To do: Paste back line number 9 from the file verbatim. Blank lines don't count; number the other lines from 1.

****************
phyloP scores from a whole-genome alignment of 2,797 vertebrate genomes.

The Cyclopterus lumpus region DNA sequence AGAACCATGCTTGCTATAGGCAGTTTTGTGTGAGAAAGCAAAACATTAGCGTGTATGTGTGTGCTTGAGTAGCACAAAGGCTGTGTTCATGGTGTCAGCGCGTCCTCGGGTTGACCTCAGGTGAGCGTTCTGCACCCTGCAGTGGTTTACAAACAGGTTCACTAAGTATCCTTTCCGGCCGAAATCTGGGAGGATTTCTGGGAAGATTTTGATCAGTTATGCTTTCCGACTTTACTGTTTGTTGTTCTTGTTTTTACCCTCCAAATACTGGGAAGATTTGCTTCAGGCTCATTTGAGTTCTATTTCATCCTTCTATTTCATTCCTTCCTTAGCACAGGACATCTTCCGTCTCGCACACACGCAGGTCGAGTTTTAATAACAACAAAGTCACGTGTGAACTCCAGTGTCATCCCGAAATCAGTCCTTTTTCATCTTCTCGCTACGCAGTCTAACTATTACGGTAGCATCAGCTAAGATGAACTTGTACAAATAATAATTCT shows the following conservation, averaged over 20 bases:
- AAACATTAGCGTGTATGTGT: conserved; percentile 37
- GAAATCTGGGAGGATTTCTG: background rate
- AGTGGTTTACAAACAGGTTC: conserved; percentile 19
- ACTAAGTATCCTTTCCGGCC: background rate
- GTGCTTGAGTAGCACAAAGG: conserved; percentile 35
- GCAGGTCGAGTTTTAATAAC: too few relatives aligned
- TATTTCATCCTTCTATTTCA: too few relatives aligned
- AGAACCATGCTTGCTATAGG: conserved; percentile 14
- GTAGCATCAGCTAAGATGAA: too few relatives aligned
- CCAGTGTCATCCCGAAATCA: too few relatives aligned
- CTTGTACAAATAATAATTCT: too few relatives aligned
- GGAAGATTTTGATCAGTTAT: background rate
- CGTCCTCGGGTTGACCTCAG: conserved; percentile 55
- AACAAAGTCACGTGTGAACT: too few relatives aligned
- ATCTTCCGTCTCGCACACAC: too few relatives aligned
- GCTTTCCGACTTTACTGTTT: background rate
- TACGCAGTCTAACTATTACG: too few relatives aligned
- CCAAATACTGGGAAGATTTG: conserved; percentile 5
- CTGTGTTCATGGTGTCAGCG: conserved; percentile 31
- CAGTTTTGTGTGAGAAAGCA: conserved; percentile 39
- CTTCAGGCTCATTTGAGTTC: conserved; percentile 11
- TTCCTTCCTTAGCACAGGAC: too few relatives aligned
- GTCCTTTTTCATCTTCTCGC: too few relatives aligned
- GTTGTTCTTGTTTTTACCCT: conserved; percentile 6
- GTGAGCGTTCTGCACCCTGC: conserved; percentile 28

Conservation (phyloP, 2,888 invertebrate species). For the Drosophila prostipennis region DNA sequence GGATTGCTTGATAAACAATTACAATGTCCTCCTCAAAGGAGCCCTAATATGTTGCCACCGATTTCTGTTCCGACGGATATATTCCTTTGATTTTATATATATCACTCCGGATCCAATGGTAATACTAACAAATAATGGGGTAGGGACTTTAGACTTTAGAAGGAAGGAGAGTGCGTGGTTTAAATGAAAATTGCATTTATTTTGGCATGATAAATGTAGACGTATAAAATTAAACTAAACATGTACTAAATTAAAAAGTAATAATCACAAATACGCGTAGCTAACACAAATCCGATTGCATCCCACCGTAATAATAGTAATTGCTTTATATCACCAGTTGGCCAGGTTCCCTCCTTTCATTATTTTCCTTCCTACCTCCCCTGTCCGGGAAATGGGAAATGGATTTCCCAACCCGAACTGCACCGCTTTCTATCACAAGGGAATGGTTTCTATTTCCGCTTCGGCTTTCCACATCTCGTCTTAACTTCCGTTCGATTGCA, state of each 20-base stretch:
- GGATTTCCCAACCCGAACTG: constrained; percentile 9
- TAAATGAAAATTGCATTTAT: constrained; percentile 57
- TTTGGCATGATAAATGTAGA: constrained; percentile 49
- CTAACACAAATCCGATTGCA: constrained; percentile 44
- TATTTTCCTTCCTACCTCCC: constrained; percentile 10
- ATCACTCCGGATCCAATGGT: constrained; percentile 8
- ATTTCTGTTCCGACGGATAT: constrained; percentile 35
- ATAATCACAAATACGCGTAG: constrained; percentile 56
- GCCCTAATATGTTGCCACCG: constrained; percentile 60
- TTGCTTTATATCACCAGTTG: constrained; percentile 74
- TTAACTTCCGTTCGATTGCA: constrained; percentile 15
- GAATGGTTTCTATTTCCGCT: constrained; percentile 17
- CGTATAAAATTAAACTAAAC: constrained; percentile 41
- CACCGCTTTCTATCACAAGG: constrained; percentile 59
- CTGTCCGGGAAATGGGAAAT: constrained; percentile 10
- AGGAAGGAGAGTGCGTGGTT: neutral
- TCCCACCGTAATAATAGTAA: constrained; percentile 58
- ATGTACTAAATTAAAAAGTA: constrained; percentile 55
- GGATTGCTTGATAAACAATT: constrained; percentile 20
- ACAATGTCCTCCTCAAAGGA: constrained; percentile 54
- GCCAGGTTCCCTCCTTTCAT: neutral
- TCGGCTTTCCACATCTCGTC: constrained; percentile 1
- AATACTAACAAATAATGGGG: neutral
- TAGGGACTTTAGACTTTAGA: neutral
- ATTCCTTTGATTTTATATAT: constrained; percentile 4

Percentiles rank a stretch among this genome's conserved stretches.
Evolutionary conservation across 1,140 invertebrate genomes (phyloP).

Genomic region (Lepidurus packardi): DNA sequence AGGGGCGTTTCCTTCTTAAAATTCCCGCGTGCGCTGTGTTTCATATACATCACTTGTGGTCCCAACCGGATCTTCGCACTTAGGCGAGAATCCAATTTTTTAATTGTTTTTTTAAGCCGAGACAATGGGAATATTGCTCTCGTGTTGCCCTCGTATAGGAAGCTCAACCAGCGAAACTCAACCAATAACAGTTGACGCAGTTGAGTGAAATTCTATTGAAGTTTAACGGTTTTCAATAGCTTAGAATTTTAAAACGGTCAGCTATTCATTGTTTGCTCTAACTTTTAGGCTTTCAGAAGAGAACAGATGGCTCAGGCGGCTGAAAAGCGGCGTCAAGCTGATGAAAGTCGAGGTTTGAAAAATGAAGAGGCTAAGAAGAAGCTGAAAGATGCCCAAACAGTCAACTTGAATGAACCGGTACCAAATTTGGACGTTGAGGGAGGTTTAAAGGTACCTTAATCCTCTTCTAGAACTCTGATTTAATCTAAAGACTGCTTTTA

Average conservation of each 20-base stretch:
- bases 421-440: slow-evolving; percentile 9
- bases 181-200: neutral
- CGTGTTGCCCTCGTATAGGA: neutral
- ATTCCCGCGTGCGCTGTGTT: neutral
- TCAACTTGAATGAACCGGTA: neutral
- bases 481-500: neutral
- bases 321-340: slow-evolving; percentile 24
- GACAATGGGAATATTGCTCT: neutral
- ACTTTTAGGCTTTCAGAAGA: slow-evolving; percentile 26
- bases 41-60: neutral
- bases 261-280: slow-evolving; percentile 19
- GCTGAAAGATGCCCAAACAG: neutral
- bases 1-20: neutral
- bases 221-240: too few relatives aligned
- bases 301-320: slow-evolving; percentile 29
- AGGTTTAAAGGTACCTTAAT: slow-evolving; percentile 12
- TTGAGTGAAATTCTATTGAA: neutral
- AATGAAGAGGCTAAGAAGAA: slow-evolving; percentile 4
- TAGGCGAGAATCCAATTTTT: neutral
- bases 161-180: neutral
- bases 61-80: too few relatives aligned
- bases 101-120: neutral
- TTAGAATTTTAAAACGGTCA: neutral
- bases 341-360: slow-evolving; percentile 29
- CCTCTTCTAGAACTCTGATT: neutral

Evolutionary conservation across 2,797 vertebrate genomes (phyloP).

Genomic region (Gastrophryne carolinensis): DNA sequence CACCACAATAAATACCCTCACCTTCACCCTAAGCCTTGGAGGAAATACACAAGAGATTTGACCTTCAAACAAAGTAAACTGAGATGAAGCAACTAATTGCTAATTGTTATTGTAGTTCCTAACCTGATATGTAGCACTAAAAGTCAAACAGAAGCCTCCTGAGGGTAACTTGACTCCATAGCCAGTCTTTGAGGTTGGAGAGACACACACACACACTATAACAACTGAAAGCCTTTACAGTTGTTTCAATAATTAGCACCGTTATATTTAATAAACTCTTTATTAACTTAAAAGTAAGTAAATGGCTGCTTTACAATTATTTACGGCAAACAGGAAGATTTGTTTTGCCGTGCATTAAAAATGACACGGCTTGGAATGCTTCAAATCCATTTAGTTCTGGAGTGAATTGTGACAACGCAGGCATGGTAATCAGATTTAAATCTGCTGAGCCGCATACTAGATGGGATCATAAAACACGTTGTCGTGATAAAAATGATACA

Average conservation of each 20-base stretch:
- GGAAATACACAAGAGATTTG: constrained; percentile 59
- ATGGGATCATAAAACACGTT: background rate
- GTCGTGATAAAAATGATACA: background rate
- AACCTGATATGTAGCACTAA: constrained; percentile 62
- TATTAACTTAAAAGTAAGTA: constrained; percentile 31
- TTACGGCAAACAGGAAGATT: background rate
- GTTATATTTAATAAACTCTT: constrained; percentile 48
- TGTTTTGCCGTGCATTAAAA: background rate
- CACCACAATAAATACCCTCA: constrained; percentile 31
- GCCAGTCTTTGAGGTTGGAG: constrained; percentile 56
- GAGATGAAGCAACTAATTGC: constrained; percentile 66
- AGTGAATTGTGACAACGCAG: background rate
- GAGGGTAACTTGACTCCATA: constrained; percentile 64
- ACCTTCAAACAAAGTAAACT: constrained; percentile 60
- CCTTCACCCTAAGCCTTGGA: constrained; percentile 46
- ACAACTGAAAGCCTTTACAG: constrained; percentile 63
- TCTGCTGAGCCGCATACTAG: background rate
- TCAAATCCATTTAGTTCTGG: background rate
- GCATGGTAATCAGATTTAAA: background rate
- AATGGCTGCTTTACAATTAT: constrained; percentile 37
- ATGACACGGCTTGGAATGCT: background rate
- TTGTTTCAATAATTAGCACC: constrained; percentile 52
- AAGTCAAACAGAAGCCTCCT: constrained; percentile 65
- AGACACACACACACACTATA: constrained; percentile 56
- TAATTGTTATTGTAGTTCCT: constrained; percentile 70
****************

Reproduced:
- TATTTCATCCTTCTATTTCA: too few relatives aligned